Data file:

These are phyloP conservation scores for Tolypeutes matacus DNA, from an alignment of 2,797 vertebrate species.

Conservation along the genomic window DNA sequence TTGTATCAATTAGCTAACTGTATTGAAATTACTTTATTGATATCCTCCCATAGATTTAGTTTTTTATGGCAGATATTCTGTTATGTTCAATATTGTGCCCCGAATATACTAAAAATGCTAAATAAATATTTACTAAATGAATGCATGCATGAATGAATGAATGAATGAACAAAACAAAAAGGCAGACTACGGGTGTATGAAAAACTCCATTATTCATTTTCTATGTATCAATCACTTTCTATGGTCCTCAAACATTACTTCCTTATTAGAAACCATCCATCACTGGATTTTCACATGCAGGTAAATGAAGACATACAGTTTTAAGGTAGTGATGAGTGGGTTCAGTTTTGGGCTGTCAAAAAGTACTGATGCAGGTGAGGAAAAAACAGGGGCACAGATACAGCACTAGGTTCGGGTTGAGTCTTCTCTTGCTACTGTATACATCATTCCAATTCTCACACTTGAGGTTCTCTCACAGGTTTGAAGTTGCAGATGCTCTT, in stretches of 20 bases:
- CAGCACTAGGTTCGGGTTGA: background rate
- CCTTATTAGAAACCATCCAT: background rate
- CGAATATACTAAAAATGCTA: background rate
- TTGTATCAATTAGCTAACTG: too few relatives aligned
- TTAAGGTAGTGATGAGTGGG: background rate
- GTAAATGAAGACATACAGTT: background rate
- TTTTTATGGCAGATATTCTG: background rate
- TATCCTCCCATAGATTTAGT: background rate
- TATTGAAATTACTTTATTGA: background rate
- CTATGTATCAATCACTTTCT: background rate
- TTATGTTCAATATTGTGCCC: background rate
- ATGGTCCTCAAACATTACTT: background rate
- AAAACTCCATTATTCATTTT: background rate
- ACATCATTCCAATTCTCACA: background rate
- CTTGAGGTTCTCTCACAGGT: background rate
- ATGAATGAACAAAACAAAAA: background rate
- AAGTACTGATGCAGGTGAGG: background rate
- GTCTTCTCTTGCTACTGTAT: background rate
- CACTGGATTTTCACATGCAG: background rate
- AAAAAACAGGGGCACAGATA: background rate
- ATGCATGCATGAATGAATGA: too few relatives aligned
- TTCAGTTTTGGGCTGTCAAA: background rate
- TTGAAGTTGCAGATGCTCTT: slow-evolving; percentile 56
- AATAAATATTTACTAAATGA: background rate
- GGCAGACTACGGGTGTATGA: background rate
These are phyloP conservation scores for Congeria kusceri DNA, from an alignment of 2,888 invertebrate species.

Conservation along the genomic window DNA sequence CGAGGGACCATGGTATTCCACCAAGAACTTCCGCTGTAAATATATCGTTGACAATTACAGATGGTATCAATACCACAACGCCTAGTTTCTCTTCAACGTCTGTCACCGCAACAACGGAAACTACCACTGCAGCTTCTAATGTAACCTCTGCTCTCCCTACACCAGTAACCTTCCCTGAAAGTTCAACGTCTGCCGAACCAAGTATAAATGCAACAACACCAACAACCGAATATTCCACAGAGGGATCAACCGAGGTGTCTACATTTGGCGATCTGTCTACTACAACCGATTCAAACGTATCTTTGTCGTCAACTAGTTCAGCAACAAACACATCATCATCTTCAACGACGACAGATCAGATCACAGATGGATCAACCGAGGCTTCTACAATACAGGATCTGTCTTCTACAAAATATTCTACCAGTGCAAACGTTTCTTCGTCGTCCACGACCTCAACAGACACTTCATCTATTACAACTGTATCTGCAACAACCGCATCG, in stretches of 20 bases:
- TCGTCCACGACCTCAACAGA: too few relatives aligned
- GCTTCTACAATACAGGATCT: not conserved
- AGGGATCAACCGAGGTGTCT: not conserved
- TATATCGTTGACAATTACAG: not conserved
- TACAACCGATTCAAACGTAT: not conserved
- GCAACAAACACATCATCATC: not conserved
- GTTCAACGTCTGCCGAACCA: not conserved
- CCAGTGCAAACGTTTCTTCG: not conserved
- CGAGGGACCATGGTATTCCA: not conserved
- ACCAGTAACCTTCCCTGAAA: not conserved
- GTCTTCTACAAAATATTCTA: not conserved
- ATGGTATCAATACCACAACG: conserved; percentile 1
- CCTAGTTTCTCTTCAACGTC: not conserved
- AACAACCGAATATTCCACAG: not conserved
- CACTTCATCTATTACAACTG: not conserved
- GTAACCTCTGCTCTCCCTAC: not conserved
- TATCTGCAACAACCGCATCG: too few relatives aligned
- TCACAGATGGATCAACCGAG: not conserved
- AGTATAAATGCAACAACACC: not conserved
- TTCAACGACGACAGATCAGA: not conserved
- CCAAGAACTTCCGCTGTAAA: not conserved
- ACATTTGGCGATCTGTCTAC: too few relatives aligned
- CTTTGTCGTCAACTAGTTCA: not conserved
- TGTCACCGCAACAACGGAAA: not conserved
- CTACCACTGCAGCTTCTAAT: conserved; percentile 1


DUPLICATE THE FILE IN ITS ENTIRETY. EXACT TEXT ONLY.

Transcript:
These are phyloP conservation scores for Tolypeutes matacus DNA, from an alignment of 2,797 vertebrate species.

Conservation along the genomic window DNA sequence TTGTATCAATTAGCTAACTGTATTGAAATTACTTTATTGATATCCTCCCATAGATTTAGTTTTTTATGGCAGATATTCTGTTATGTTCAATATTGTGCCCCGAATATACTAAAAATGCTAAATAAATATTTACTAAATGAATGCATGCATGAATGAATGAATGAATGAACAAAACAAAAAGGCAGACTACGGGTGTATGAAAAACTCCATTATTCATTTTCTATGTATCAATCACTTTCTATGGTCCTCAAACATTACTTCCTTATTAGAAACCATCCATCACTGGATTTTCACATGCAGGTAAATGAAGACATACAGTTTTAAGGTAGTGATGAGTGGGTTCAGTTTTGGGCTGTCAAAAAGTACTGATGCAGGTGAGGAAAAAACAGGGGCACAGATACAGCACTAGGTTCGGGTTGAGTCTTCTCTTGCTACTGTATACATCATTCCAATTCTCACACTTGAGGTTCTCTCACAGGTTTGAAGTTGCAGATGCTCTT, in stretches of 20 bases:
- CAGCACTAGGTTCGGGTTGA: background rate
- CCTTATTAGAAACCATCCAT: background rate
- CGAATATACTAAAAATGCTA: background rate
- TTGTATCAATTAGCTAACTG: too few relatives aligned
- TTAAGGTAGTGATGAGTGGG: background rate
- GTAAATGAAGACATACAGTT: background rate
- TTTTTATGGCAGATATTCTG: background rate
- TATCCTCCCATAGATTTAGT: background rate
- TATTGAAATTACTTTATTGA: background rate
- CTATGTATCAATCACTTTCT: background rate
- TTATGTTCAATATTGTGCCC: background rate
- ATGGTCCTCAAACATTACTT: background rate
- AAAACTCCATTATTCATTTT: background rate
- ACATCATTCCAATTCTCACA: background rate
- CTTGAGGTTCTCTCACAGGT: background rate
- ATGAATGAACAAAACAAAAA: background rate
- AAGTACTGATGCAGGTGAGG: background rate
- GTCTTCTCTTGCTACTGTAT: background rate
- CACTGGATTTTCACATGCAG: background rate
- AAAAAACAGGGGCACAGATA: background rate
- ATGCATGCATGAATGAATGA: too few relatives aligned
- TTCAGTTTTGGGCTGTCAAA: background rate
- TTGAAGTTGCAGATGCTCTT: slow-evolving; percentile 56
- AATAAATATTTACTAAATGA: background rate
- GGCAGACTACGGGTGTATGA: background rate
These are phyloP conservation scores for Congeria kusceri DNA, from an alignment of 2,888 invertebrate species.

Conservation along the genomic window DNA sequence CGAGGGACCATGGTATTCCACCAAGAACTTCCGCTGTAAATATATCGTTGACAATTACAGATGGTATCAATACCACAACGCCTAGTTTCTCTTCAACGTCTGTCACCGCAACAACGGAAACTACCACTGCAGCTTCTAATGTAACCTCTGCTCTCCCTACACCAGTAACCTTCCCTGAAAGTTCAACGTCTGCCGAACCAAGTATAAATGCAACAACACCAACAACCGAATATTCCACAGAGGGATCAACCGAGGTGTCTACATTTGGCGATCTGTCTACTACAACCGATTCAAACGTATCTTTGTCGTCAACTAGTTCAGCAACAAACACATCATCATCTTCAACGACGACAGATCAGATCACAGATGGATCAACCGAGGCTTCTACAATACAGGATCTGTCTTCTACAAAATATTCTACCAGTGCAAACGTTTCTTCGTCGTCCACGACCTCAACAGACACTTCATCTATTACAACTGTATCTGCAACAACCGCATCG, in stretches of 20 bases:
- TCGTCCACGACCTCAACAGA: too few relatives aligned
- GCTTCTACAATACAGGATCT: not conserved
- AGGGATCAACCGAGGTGTCT: not conserved
- TATATCGTTGACAATTACAG: not conserved
- TACAACCGATTCAAACGTAT: not conserved
- GCAACAAACACATCATCATC: not conserved
- GTTCAACGTCTGCCGAACCA: not conserved
- CCAGTGCAAACGTTTCTTCG: not conserved
- CGAGGGACCATGGTATTCCA: not conserved
- ACCAGTAACCTTCCCTGAAA: not conserved
- GTCTTCTACAAAATATTCTA: not conserved
- ATGGTATCAATACCACAACG: conserved; percentile 1
- CCTAGTTTCTCTTCAACGTC: not conserved
- AACAACCGAATATTCCACAG: not conserved
- CACTTCATCTATTACAACTG: not conserved
- GTAACCTCTGCTCTCCCTAC: not conserved
- TATCTGCAACAACCGCATCG: too few relatives aligned
- TCACAGATGGATCAACCGAG: not conserved
- AGTATAAATGCAACAACACC: not conserved
- TTCAACGACGACAGATCAGA: not conserved
- CCAAGAACTTCCGCTGTAAA: not conserved
- ACATTTGGCGATCTGTCTAC: too few relatives aligned
- CTTTGTCGTCAACTAGTTCA: not conserved
- TGTCACCGCAACAACGGAAA: not conserved
- CTACCACTGCAGCTTCTAAT: conserved; percentile 1